There are few things sadder than going by one of your favorite boutique retailers and finding an empty store with a sign For Lease posted in the window.
It means someone’s dream has come to an end and many employees’ way of living have been erased.
Many times prior to 2020 I’d read an interview by a local store owner on that last day and they’d say it was the economy and online competition.
What really has happened in most instances is that the owner was in over their head.
One day I received a call from someone with a mall store who told me their partner worked six days open to close and they had just two part-timers.
Sales were down and they were desperate to find the magic-bullet advertising that would reverse their fortune. I had to inform them they had many structural problems with their business. There would be no magic bullet, that success is a series of small bullets.
In short, they didn’t know how to make a go of it. I don’t want that for you.
Here are the 7 biggest problems small retail businesses face and how to fix them:
1. Going it alone. While it’s great to have a vision, going it alone is really difficult. You can do the jobs of two or three people, but you can’t BE two or three people. You need someone who can help you do the multiple jobs so you don’t burn out and become bitter which leads you to stop being customer-focused and takes your initial vision and turns it into cynicism.
2. Wrong partner. The right partner can help you immensely whether they are a side-by-side partner or silent partner. But when you don’t do your due diligence of vetting each other, expectations may be wrong or mismatched. Deadlines can be missed and the great relationship you thought you had at the beginning frays. You need to make sure you each know what the other brings to the table, what you’ll do with disagreements, and exactly who will do what. Opening a new business is a rush, but when that rush fades in a few months, you both need to be bound to each other in order to succeed. Your partner isn’t an employee you can fire easily. Especially if you’re married to them.
3. Wrong location. Everyone’s heard it a million times. Location. Location. Location. But what does that mean exactly? Few of us know about correct egress and ingress to a center, traffic patterns, and demographics. Fortunately rents are a good clue. Yes, you can save 30 percent with a location that’s off the main road, but you’ll probably give that 30 percent back – and more – with advertising to try to get them there. You never want to be 100 feet from success. Yes, Starbucks can go just about anywhere, but you’re not Starbucks.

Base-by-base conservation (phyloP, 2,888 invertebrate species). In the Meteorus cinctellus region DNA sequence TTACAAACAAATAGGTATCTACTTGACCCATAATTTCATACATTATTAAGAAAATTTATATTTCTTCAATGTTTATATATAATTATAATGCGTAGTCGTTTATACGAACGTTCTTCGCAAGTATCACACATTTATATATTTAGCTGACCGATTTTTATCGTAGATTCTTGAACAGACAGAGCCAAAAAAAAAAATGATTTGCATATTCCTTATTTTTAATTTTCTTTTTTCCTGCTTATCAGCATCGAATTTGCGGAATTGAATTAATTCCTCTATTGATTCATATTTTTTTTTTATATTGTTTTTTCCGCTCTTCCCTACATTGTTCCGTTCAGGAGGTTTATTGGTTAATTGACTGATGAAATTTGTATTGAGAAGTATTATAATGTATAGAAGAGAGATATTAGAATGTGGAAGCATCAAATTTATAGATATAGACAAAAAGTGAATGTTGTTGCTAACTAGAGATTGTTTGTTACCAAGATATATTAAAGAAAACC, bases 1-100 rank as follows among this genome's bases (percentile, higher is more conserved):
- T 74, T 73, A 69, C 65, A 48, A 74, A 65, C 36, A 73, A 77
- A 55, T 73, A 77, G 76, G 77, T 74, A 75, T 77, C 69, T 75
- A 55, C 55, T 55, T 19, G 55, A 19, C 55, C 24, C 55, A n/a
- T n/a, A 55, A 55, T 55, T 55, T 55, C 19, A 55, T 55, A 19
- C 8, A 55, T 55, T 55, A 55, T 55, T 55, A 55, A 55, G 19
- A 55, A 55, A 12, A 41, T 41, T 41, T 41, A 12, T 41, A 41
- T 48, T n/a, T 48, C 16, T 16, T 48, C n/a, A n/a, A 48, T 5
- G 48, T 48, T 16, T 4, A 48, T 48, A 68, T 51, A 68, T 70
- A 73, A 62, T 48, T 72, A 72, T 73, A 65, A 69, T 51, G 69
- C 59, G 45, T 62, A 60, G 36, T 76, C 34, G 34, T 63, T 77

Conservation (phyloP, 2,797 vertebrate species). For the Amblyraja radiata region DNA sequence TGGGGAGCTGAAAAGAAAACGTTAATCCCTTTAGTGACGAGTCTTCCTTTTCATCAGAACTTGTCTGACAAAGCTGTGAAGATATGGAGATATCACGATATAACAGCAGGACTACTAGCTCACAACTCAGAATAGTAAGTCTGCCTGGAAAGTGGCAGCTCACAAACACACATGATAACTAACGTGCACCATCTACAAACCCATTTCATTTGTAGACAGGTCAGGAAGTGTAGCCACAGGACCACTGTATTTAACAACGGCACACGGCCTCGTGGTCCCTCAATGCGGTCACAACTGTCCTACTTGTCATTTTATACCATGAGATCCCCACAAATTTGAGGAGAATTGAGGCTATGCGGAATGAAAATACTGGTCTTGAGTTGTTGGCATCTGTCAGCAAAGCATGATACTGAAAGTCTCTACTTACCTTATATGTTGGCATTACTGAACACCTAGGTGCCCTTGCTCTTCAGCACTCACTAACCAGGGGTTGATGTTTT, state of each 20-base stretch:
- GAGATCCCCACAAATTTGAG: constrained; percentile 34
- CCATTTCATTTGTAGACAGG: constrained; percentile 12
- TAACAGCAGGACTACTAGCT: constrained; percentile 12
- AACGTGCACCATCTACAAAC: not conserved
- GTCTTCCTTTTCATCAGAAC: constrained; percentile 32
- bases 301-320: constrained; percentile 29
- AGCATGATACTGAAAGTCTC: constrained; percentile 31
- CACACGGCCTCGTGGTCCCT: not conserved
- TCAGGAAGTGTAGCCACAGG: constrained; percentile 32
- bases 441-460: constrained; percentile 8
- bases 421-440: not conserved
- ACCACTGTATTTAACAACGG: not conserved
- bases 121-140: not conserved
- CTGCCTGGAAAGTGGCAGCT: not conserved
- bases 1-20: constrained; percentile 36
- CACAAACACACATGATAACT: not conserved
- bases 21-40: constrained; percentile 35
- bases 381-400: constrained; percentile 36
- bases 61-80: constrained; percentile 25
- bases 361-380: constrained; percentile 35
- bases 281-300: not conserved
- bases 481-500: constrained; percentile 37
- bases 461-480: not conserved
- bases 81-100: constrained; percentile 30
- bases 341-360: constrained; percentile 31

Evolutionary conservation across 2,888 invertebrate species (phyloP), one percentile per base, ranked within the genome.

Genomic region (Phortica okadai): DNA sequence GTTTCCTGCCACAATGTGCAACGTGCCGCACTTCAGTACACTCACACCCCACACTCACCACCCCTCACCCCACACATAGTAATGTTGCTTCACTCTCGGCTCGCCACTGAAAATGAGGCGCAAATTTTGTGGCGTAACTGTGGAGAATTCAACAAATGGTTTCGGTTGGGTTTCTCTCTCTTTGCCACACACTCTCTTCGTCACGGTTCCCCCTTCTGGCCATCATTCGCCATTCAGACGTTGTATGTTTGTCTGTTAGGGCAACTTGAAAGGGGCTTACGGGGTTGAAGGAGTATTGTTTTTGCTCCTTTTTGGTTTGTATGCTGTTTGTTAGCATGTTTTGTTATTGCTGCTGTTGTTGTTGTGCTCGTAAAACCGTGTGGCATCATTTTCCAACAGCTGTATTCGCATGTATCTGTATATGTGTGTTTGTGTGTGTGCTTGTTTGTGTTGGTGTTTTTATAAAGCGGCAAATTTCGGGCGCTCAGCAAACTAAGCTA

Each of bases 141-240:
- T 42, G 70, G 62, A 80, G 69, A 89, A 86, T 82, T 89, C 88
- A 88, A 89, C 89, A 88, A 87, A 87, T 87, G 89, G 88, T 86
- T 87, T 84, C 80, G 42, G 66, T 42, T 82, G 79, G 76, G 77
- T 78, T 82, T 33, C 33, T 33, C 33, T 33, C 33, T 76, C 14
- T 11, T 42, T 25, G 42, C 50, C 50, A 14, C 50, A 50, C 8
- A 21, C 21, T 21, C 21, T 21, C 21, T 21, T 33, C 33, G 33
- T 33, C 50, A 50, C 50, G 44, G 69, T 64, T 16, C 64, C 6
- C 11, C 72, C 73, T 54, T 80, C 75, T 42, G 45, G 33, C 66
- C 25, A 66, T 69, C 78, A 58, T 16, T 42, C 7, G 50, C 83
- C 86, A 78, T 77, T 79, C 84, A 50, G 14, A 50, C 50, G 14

4. Enamored with your products. It’s wonderful to curate a great assortment of products from all over the world, especially ones that aren’t easily found at the big boxes or online. It’s not wonderful having a store overflowing with merchandise, but hearing customers say, I love your store but refusing to pay full price to take any of your fine products home. Museums are non-profits. You need to be able to sell the merchandise.
5. Not focusing on the fundamentals. Profit and loss, breakeven analyses, and cash flow are the basics of running a small business. If you don’t want to learn those basics that’s OK, but you’ll have to pay someone to do them for you. You need to know your fundamentals, or you won’t have enough money to cover expenses – which can lead to stupid things like not making your quarterly tax payments – which can land you in jail.
6. Not managing the people. Your job isn’t to be the owner. Your job is to manage and train your people so they sell better than you, consistently delighting and surprising your customers. Do that right and you can build a business that is competitor-proof. Miss that opportunity and those unmanaged employees will either rob you blind or turnover so quickly that you’ll give up on training them, which is where many small retailers find themselves today. You need to invest in your people, or they won’t invest their time or loyalty in you. That leads to them hiding behind the register and not investing in your customers. That leads to a Now Leasing sign.
7. Not leading by good example. Yes, work/life balance is important, but when you’re at work, you’re at work. Letting your smartphone tie you back to your personal life, when you should be working on your business, is a real trap. Employees will see you and do likewise – or be even worse when you’re gone. That means no long lunches, no bringing your three-year old to work with you, no going home early. You need to balance your distractions, or you’ll end up with just a personal life and no business.
If you’re serious enough about competing, you’ll run your store like a business and not like a hobby.
Many small businesses close because at some point the owner didn’t get enough leverage on themselves to change. Leverage is associating your lack of action to the pain of the repossession of your car, the loss of your marriage, or the stigma of closing your family business.
Those who fail ignored leverage; they figured it would all just work out.
But it didn’t. It doesn’t. And it never will.
Here’s one of my retail sales tips for you….
Things work out when you change. But it has to start with you.
There’s nothing anyone needs to drive to your store to buy that they can’t buy online.
Don’t let these challenges lead you to throw in the towel. Get to work!
And if you need help, remember the Retail Doctor makes house calls.